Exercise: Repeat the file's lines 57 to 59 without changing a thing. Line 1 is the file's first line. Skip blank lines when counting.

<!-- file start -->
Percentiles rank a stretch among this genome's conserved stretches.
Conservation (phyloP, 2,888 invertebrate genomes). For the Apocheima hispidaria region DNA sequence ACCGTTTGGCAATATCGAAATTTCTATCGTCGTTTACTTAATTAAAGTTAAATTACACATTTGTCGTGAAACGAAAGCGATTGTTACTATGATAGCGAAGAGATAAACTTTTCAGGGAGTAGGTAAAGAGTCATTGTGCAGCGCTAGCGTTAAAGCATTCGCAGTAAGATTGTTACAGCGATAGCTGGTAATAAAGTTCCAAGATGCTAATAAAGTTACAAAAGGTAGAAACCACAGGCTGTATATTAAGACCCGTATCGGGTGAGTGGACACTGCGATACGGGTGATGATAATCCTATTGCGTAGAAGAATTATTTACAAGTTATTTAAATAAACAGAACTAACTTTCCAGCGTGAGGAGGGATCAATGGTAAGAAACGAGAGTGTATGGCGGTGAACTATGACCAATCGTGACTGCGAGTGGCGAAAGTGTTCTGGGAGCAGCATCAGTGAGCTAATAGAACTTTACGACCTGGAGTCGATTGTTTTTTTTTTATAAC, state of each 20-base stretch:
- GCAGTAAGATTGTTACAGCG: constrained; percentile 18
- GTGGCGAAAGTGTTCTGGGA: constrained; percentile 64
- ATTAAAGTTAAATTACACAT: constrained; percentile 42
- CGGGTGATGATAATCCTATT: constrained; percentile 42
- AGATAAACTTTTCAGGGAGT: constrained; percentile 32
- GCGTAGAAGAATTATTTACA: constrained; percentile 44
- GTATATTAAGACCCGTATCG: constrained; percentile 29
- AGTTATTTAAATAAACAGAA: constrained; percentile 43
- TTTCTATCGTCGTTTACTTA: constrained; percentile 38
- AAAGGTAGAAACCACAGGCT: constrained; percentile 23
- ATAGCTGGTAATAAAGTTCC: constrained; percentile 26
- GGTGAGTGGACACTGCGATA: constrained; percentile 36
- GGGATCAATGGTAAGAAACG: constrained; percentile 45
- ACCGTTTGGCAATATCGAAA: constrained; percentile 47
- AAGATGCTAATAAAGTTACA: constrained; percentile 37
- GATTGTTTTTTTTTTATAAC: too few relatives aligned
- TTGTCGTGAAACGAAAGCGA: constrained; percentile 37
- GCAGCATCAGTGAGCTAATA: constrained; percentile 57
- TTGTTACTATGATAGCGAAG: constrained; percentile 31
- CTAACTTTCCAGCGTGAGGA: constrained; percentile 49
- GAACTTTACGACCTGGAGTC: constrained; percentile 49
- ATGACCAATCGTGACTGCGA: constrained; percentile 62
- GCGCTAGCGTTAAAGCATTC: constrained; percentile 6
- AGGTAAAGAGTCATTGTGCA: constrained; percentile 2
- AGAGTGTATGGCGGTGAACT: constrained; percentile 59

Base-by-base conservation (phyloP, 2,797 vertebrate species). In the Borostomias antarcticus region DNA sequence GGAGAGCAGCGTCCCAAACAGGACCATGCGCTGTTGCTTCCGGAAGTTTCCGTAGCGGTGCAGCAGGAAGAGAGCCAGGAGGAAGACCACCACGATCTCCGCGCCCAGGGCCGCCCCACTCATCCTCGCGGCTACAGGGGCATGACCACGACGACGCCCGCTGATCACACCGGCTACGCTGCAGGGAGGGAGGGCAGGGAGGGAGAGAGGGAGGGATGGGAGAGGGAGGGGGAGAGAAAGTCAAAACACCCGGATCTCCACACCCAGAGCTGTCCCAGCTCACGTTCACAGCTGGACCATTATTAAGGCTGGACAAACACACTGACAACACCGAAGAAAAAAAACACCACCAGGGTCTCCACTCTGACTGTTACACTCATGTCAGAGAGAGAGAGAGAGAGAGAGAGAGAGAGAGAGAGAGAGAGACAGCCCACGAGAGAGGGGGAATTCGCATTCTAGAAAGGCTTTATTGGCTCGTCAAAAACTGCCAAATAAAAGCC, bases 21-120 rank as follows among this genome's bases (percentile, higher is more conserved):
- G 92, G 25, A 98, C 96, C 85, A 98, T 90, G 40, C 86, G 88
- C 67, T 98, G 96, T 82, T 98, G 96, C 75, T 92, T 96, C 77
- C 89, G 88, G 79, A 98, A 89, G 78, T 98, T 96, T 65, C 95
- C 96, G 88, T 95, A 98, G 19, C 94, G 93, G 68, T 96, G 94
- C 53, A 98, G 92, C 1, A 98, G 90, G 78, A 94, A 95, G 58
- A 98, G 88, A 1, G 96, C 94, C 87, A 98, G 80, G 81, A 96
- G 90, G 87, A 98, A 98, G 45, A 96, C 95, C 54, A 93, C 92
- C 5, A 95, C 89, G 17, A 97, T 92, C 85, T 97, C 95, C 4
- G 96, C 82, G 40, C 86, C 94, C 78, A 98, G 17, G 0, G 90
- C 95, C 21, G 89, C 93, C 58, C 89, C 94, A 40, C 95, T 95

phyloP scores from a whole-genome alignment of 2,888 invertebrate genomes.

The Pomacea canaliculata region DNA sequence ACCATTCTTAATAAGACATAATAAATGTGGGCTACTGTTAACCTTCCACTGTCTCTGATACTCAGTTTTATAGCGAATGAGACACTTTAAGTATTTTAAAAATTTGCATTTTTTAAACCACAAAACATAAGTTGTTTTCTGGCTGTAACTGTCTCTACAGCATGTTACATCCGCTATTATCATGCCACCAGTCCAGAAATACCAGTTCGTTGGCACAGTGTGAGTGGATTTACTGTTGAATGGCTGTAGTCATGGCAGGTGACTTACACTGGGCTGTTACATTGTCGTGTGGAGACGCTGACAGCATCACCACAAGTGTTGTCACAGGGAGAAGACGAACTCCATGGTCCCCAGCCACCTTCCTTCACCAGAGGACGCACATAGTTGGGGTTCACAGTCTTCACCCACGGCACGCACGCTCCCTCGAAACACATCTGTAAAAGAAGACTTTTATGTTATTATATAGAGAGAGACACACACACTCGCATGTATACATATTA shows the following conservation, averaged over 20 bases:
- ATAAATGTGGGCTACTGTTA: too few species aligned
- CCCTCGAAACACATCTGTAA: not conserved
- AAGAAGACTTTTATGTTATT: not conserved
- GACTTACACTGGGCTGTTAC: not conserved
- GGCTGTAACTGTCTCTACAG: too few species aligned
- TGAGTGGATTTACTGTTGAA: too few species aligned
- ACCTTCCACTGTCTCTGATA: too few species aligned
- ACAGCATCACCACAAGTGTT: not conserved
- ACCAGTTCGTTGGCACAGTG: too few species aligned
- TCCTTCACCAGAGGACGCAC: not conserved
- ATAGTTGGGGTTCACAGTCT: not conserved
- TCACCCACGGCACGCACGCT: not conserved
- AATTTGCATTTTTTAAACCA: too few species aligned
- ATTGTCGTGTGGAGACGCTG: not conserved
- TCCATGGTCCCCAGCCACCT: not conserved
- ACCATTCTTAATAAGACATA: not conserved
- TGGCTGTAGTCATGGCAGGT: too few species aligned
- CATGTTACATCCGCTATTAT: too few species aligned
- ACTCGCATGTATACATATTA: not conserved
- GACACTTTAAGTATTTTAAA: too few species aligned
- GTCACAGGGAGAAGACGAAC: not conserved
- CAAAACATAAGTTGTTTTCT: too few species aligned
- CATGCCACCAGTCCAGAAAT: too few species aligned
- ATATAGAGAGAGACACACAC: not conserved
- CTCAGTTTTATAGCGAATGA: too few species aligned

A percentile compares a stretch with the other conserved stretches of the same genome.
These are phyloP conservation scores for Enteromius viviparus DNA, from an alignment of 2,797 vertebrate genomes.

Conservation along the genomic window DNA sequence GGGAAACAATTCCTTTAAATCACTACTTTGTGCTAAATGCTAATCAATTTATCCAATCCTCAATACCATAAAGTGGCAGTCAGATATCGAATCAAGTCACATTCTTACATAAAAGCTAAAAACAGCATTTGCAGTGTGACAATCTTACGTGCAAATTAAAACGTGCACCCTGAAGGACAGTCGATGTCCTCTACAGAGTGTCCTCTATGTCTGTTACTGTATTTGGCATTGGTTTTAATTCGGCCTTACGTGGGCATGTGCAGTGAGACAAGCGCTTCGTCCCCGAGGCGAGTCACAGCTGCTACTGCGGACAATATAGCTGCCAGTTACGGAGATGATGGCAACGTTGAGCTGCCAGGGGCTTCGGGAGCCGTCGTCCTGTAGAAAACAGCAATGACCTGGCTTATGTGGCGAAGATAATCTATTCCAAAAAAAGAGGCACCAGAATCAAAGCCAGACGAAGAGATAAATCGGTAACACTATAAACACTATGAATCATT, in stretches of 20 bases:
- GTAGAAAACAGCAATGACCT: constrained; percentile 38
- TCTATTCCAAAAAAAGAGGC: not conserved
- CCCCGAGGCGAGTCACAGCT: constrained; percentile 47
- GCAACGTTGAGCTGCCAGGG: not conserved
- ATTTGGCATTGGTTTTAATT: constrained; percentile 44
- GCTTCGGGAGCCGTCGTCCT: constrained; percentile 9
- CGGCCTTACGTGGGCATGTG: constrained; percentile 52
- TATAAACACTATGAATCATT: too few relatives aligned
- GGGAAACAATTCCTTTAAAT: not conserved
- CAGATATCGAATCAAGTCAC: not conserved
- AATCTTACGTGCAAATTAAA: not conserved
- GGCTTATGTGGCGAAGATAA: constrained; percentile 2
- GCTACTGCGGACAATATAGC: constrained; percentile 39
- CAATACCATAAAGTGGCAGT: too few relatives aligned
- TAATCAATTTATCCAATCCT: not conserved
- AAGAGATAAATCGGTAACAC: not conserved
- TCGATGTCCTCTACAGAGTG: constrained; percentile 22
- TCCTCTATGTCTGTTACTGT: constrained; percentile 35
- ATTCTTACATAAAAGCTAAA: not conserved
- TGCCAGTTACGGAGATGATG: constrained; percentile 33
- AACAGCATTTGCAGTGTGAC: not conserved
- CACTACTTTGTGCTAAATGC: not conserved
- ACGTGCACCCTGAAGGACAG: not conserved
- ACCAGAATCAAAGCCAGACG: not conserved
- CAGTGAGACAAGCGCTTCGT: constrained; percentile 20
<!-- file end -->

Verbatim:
- TGGCTGTAGTCATGGCAGGT: too few species aligned
- CATGTTACATCCGCTATTAT: too few species aligned
- ACTCGCATGTATACATATTA: not conserved